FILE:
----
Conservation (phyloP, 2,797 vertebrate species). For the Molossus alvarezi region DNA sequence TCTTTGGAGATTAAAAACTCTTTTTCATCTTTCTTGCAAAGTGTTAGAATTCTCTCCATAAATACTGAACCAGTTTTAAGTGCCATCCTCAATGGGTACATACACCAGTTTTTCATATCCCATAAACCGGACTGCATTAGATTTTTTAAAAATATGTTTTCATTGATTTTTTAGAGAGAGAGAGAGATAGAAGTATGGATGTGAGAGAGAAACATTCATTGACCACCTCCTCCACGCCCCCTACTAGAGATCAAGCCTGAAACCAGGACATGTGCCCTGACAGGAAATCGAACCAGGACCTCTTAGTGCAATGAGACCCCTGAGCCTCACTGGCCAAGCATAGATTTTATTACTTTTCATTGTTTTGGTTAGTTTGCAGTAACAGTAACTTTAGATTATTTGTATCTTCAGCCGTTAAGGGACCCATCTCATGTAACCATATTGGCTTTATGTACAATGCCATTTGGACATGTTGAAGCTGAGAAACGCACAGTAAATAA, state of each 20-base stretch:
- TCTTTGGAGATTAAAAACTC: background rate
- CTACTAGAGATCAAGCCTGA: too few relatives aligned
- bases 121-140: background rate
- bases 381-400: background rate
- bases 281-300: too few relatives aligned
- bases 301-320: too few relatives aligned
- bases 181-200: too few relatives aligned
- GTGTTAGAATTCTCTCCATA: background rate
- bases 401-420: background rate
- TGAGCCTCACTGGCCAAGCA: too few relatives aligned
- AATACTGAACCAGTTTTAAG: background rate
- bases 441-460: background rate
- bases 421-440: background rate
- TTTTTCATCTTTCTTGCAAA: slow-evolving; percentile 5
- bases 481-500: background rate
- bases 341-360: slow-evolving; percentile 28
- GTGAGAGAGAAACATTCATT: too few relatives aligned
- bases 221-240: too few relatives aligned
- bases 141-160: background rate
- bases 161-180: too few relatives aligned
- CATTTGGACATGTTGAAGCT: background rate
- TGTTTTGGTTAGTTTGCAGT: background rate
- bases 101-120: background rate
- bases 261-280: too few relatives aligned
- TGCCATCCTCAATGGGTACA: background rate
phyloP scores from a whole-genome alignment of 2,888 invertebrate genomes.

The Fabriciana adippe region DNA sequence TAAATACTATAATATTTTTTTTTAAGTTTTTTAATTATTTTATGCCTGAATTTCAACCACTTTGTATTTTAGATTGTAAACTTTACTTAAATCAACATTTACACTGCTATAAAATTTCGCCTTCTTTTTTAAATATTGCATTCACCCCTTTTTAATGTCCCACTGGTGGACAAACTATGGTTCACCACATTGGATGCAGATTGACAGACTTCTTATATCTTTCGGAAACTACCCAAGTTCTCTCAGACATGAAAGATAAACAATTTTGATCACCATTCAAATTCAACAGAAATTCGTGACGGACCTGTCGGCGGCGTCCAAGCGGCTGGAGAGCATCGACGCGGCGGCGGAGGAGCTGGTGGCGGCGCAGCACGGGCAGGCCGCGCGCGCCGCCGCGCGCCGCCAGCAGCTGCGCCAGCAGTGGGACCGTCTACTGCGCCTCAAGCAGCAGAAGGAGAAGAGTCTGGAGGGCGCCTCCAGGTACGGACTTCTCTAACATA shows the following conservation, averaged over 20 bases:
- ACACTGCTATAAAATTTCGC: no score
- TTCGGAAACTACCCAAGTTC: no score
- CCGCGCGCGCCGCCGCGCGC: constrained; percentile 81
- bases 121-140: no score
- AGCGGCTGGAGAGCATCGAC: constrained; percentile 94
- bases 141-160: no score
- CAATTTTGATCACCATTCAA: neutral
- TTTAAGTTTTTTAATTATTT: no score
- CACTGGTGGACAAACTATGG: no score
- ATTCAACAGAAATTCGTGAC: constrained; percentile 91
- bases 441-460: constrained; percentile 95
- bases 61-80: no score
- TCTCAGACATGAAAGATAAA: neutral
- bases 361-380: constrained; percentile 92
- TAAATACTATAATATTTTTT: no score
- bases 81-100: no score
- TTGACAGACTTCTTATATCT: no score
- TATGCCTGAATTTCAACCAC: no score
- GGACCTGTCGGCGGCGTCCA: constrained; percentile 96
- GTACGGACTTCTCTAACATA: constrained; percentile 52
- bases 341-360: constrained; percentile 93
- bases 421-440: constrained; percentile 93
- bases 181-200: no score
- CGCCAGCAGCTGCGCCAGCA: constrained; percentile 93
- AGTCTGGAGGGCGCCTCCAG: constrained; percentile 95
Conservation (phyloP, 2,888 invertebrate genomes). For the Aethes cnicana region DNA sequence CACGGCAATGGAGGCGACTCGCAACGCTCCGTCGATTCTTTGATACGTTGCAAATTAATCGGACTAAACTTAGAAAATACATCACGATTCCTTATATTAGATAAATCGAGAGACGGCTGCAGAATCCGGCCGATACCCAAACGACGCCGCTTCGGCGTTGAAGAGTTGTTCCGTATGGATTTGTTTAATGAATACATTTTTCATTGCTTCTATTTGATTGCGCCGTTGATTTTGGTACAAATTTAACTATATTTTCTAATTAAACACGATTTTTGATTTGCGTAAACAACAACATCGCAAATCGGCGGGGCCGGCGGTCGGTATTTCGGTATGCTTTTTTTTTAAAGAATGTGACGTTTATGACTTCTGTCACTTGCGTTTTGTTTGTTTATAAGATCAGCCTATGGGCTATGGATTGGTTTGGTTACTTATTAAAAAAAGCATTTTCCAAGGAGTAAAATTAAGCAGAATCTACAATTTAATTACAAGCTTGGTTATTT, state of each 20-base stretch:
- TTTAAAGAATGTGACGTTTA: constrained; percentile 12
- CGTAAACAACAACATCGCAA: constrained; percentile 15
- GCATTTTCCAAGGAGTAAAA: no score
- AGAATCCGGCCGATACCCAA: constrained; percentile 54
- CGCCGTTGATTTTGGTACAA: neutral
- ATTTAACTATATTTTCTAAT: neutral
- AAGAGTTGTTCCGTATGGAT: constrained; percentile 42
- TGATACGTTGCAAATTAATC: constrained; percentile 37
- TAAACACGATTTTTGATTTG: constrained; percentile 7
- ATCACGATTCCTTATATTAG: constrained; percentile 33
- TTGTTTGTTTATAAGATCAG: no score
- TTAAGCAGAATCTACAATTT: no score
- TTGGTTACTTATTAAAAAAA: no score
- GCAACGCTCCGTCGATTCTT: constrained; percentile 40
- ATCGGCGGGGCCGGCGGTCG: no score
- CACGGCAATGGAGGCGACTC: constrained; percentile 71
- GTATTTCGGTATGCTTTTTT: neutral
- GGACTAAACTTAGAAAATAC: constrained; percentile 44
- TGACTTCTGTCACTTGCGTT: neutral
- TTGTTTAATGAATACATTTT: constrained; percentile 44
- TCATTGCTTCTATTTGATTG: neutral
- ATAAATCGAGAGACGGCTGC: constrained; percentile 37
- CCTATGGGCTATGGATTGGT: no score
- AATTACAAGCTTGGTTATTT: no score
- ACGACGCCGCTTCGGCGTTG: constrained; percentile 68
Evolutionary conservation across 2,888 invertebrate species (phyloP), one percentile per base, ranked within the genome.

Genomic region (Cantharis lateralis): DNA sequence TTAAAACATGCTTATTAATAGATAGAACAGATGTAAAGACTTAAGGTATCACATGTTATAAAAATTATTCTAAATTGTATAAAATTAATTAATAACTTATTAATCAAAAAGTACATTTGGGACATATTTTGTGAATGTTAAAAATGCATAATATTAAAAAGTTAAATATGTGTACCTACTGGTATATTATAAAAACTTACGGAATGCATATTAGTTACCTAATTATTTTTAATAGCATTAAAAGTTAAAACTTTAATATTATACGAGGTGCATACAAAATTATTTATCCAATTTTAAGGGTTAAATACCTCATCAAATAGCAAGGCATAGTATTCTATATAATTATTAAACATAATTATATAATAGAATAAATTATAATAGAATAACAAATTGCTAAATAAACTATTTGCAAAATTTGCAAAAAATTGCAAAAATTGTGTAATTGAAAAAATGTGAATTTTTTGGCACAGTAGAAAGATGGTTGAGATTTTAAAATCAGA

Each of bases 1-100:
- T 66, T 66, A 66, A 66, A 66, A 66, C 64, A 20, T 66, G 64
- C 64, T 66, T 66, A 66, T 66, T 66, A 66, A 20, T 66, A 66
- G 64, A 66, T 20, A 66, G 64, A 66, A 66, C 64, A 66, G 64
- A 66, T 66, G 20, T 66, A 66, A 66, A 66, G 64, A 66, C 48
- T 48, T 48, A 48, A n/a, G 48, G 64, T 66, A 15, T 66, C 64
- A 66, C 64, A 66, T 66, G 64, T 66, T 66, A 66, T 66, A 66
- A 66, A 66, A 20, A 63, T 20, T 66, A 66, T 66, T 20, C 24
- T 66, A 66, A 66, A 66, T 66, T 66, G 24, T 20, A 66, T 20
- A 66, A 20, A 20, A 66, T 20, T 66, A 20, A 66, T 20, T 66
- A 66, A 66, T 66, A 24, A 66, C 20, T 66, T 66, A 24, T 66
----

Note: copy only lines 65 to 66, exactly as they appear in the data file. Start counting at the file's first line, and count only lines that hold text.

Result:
- TTGTTTGTTTATAAGATCAG: no score
- TTAAGCAGAATCTACAATTT: no score